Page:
I certainly am not the best diver or even underwater videographer on Catalina (much less the world) but I do believe in the Babe Ruth philosophy of underwater imaging. We all know the "Babe" was once the home run king of baseball, but fewer people know he also set records for strikeouts. Under my philosophy, if you dive enough times and carry a video camera on each dive, you're bound to collect some good images... and "strike out" many times as well.
Conditions in the Dive Park this weekend suggested nothing but strikes... visibility above 30 feet was poor and there was a rather strong swell from a tropical storm off Mexico. However it was also warm and I needed to cool off so I grabbed my gear and headed down the hill. I'm glad I did. Once out in the deeper water I hit home runs twice... once with a large bat ray and then again with a very large California halibut.
Bat rays are a special treat... they truly are incredible to watch as they swim (or is it fly?) through the water column. Swimming in the open is more common at night. During the day bat rays are often on the bottom partially buried in the sand or mud. The one I encountered was even more interesting due to an entourage of jack mackerel following closely behind it. I have observed jack mackerel doing the same thing with soupfin sharks and black sea bass.
Bat rays are closely related to the sharks. Both have "skeletons" made of cartilage rather than bone. Bat rays are common throughout California and may be found off Baja and in the Gulf of California to the south, and occasionally Oregon to the north. They tend to frequent flat sand or mud bottom habitats, and are also found in kelp beds, but are most active at night. These fish may reach wingspans up to six feet and weigh over 200 pounds. Bat rays have one to three stinging spines located at the base of the tail which can inflict a painful wound, especially if stepped on in shallow water.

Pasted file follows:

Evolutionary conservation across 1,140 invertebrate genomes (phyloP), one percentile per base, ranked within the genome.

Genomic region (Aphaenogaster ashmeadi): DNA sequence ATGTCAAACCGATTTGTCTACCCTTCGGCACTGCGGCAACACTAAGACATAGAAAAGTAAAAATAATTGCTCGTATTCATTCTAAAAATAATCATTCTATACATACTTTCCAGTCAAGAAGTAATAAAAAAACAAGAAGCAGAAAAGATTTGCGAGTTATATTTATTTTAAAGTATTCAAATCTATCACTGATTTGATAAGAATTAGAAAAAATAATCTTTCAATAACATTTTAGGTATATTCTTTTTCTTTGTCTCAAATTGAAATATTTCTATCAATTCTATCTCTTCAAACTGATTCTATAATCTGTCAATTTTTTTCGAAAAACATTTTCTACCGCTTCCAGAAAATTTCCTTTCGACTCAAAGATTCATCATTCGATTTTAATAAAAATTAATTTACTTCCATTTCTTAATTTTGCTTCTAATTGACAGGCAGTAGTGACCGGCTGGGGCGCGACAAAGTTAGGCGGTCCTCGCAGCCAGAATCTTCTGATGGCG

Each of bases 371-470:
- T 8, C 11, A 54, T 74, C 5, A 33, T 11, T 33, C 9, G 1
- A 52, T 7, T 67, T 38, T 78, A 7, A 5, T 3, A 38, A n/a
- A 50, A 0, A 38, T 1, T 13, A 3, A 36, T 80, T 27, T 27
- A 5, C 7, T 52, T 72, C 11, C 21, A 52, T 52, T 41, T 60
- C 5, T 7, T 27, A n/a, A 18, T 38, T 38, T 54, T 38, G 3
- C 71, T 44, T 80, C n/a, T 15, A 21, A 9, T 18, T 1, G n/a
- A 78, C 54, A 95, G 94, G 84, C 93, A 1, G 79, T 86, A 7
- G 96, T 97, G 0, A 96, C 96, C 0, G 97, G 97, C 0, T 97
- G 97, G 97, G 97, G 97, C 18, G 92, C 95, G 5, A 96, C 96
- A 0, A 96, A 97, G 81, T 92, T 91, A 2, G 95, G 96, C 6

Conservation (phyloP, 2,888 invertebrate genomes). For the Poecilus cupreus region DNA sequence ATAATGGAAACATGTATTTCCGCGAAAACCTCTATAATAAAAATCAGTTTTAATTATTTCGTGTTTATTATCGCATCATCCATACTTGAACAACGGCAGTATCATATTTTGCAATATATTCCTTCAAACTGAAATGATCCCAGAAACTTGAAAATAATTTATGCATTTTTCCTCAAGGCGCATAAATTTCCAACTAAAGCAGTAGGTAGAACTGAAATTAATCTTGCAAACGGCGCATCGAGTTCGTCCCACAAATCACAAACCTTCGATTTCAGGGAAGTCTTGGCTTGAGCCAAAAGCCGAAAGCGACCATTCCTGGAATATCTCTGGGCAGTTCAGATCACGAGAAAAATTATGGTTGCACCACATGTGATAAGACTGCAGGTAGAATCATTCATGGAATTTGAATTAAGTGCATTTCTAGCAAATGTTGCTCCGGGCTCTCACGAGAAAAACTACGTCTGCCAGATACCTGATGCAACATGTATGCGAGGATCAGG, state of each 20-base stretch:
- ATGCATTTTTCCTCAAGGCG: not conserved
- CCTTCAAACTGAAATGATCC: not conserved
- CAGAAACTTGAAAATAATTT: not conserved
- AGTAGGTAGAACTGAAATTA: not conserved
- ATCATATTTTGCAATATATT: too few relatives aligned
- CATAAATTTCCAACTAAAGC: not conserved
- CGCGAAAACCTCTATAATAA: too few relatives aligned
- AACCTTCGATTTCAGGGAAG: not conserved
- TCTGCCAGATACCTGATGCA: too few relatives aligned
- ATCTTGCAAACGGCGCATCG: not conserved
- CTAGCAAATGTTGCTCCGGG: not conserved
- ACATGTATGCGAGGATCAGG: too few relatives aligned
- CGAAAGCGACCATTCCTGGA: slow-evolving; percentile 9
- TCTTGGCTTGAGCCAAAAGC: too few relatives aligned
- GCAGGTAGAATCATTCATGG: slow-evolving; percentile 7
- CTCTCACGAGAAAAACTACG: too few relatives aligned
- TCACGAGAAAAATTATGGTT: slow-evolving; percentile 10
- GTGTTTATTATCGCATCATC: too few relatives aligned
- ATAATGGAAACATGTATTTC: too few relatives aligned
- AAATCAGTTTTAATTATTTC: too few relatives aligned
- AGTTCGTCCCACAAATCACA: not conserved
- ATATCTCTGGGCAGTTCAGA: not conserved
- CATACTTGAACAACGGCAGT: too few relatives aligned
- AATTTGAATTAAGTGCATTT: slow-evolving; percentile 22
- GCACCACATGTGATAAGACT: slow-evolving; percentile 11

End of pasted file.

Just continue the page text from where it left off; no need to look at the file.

Bat rays have flat, grinding teeth used to crush clams and other shellfish found in the substrate. In fact the first part of its scientific name, Meliobatis, means "grinder ray." They also feed on crabs, snails, shrimp, worms, fish, and even abalone (if they can find them), often hovering over the bottom flapping their "wings" or pectoral fins to expose potential food beneath the soft sand or mud. Back in my days at the old Toyon school, we would catch and eat bat rays (they were much better than most of the kitchen's food!). Dishonest fish markets would sometimes cut the flesh out of the bat ray's wings and sell them as higher-priced "scallops."
Bat rays come inshore during summer to give birth and breed, then disperse in fall and winter. I generally notice them in the Dive Park beginning in late May or June. Females tend to live longer (up to 24 years) and grow faster and bigger than males. The one I observed was most likely a female about 12 years old and four feet wide. The female carries the young rays inside her body for 9-12 months and the 9-12" babies emerge live. A woman diver I met earlier this summer actually observed a female bat ray giving live birth in the Dive Park. Guess it was her turn to hit a home run... I struck out that day.
© 2003 Dr. Bill Bushing. Watch the "Dive Dry with Dr. Bill" underwater videos on Catalina Cable TV channel 49, 10:00 AM and 5:00 PM weekdays.
Image caption: Bat ray swimming through Casino Point Dive
This document maintained by
Dr. Bill Bushing.
Material © 2003 Star Thrower Educational Multimedia